Opinion: Did Rabin’s assassin succeed in ‘murdering peace’?

The Left thinks Rabin’s killer “murdered peace.” Those on the right believe he did not change history.

By Batya Jerenberg, World Israel News

A war of historical views broke out following Saturday night’s commemoration at Rabin Square to mark the 23rd anniversary of his murder. One view holds that the assassin derailed the Oslo Accords. The other that he prolonged them.

Yigal Amir, who is serving a life sentence without chance of parole for the murder of Prime Minister Yitzhak Rabin in 1995, believed that the Oslo Accords that Rabin had signed the previous year were a disaster for the Jewish people, leading to a wave of Palestinian terror that cost the lives of hundreds of Israelis. He was determined to wreck the agreement in one horrific, criminal act.

Twenty-three years later, controversy still swirls over whether he succeeded. The answer depends on which side of the political spectrum you ask.

Tamar Zandberg, head of the radical left-wing Meretz Party, speaking to the tens of thousands who came out to Rabin Square, called it “the most successful political murder in history.” She said, “The murder succeeded, the goal was attained, peace was pulverized.”

She went still further, maintaining that Prime Minister Benjamin Netanyahu (then vocal leader of the opposition)  “turned incitement into a primary tool to keep the peace camp submissive, controlled, crushed. He uses it to ensure that the legacy of the murder remains intact – that is, that the legacy of peace will remain deep in the grave.”

Another version

Knesset Speaker Yuli Edelstein of the Likud Party disputed Zandberg’s version of history on Army Radio Sunday.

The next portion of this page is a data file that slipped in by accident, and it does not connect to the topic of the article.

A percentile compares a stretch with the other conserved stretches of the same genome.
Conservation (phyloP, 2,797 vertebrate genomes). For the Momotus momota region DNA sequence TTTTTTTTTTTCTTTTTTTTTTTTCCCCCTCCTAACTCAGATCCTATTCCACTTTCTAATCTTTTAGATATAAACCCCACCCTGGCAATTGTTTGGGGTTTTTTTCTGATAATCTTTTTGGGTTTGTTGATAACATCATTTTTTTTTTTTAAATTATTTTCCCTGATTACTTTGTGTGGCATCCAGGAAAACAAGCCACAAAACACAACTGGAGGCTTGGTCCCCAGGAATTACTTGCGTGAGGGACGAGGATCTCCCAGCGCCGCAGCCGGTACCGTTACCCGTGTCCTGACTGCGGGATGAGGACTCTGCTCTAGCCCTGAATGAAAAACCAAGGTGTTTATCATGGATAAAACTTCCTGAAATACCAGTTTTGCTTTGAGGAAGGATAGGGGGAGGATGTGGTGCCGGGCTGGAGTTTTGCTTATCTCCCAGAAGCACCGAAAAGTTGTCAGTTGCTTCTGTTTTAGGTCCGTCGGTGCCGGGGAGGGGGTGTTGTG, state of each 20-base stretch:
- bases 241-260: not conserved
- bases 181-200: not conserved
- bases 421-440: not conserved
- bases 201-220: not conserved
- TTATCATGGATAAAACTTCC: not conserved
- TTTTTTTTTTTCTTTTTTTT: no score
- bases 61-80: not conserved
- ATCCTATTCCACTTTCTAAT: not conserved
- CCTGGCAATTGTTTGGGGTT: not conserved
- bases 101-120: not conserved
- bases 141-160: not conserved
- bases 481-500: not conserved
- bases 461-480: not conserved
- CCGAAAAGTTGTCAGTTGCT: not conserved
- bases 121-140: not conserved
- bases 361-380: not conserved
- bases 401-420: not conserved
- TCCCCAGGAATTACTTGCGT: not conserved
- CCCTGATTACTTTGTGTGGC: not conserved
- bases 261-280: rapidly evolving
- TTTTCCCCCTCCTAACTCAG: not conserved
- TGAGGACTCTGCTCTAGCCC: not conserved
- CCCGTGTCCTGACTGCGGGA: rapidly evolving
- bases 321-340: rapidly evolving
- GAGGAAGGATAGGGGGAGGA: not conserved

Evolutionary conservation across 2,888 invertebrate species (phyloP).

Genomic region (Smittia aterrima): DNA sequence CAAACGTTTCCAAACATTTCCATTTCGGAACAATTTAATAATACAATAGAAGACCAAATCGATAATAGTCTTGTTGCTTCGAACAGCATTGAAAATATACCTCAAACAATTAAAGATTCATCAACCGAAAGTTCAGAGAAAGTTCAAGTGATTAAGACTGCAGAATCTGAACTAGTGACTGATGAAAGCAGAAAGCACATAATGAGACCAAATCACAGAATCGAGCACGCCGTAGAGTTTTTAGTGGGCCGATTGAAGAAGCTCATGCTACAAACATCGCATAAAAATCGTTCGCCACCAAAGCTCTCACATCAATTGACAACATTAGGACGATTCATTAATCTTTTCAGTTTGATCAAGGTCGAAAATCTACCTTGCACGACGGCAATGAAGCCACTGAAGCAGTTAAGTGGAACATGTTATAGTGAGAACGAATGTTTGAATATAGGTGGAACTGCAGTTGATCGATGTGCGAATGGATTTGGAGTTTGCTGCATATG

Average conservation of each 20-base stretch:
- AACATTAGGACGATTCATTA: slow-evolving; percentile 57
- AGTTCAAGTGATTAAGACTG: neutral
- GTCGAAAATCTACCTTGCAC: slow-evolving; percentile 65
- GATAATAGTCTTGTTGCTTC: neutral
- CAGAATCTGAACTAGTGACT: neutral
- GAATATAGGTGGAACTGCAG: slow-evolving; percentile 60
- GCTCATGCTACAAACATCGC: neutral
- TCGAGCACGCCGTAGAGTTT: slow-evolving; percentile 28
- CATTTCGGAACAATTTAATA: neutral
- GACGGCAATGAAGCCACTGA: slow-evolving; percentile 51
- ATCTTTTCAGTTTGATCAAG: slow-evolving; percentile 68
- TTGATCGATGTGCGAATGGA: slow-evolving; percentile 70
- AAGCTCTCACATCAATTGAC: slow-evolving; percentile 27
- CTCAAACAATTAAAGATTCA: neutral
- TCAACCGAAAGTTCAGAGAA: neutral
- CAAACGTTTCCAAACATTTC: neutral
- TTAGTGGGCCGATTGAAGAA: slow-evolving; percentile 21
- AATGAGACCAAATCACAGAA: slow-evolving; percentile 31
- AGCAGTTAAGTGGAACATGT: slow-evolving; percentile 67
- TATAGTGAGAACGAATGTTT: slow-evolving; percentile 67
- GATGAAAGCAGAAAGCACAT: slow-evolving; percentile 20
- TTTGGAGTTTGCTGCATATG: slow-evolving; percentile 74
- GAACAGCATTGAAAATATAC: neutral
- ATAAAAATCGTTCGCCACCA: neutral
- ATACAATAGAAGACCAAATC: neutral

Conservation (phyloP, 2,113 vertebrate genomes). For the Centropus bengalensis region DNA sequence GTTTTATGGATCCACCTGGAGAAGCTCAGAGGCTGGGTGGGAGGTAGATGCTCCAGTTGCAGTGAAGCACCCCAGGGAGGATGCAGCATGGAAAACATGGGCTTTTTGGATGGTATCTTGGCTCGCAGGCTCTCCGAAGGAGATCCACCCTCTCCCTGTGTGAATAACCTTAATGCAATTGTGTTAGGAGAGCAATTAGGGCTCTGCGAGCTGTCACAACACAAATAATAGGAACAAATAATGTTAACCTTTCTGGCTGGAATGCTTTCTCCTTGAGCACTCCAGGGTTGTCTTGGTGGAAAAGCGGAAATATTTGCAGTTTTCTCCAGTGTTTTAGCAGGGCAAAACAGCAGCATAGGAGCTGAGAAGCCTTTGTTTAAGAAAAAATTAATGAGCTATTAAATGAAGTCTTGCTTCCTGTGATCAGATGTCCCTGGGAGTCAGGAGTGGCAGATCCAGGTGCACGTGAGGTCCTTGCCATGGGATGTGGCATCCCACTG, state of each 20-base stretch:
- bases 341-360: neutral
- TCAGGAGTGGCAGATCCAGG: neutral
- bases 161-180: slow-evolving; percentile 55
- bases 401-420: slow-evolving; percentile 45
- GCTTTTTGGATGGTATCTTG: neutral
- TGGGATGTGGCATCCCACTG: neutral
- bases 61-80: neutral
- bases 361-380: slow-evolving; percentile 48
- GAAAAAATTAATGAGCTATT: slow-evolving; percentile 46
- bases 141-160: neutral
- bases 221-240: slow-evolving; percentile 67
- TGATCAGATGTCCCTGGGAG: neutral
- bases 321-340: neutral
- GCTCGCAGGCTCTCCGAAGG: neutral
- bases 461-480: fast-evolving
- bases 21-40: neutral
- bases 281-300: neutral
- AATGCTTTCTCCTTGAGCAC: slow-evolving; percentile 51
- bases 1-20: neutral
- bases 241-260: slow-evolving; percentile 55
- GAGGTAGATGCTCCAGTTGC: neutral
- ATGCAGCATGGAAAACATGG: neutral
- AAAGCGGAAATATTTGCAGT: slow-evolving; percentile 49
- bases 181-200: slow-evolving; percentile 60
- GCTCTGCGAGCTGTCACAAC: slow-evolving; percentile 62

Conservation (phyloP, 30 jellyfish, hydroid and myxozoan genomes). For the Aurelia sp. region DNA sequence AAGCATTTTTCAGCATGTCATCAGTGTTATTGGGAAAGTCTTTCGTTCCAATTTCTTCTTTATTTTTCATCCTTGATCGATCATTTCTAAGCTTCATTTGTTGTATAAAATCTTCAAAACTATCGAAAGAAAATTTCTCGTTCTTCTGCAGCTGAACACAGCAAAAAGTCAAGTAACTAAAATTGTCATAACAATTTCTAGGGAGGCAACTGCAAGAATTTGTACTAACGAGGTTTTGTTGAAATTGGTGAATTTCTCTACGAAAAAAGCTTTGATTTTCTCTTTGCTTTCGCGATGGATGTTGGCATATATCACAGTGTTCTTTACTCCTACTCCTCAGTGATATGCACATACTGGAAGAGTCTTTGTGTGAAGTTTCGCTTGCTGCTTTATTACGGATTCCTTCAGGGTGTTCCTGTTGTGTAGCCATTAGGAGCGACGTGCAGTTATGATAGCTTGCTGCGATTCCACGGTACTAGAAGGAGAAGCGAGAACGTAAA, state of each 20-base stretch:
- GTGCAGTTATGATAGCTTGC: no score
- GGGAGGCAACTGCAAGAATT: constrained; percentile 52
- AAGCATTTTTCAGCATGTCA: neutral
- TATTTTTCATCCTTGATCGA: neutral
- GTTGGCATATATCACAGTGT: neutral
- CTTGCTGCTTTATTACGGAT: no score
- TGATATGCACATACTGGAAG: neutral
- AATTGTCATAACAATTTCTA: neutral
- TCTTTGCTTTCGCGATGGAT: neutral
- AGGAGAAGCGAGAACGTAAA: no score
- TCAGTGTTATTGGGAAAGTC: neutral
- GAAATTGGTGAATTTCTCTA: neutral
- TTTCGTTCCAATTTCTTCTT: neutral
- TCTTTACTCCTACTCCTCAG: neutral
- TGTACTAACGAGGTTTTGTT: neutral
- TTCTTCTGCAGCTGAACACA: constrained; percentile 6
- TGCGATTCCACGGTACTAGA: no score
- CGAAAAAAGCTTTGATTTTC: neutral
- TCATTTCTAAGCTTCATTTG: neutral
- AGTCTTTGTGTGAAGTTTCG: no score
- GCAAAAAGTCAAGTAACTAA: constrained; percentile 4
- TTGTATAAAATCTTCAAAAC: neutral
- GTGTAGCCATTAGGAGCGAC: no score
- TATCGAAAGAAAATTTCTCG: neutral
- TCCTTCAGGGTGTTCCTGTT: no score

“I think that this despicable political murder had no influence on history,” he said. “If he achieved any results, they were the opposite of what he wanted.” In a later statement, his office clarified that Amir’s act “extended the life of the Oslo Accords, which were going to fail from the start.”

Since Palestinian Authority President Mahmoud Abbas periodically threatens to formally withdraw from the Accords – the last time being just a few weeks ago – and Israel has yet to take back control over the parts of Judea, Samaria and Gaza that it ceded to Yasser Arafat, it appears that the Accords are still a going concern.

Whether incitement is the exclusive province of the Right, as Zandberg and others claim, is open to question. Sole representative of the Right, Tzachi Hanegbi of the Likud, received a steady stream of boos at the rally, even as he pled for unity.

“When the murderer struck the prime minister, each and every one of my partners in that political struggle felt exactly what the Israelis felt on the other side of the ideological divide – great pain and sorrow. If I were there, I would have taken the bullet instead of Rabin. We must always remember that we are all brothers. This is the way to keep our country together,” he said through the booing.

“We must never forget why Jerusalem was destroyed, why the Second Temple was destroyed – because of hatred. The murderer [who shot] Yitzhak Rabin’s back was ready to inflict further destruction upon us. He wanted to control history, to control us citizens. He wanted to take a shortcut, he wanted to take a life in order to kill policy even at the cost of killing democracy and the price of civil war.”

After the speech, Hanegbi said that despite the crowd’s reaction, he was glad that he had come. “I spoke to the people and to their heart…It was very important that the things I believe be heard from this stage without trying to flatter the audience. As you saw in my speech, I dedicated us to being one people and this message is important.”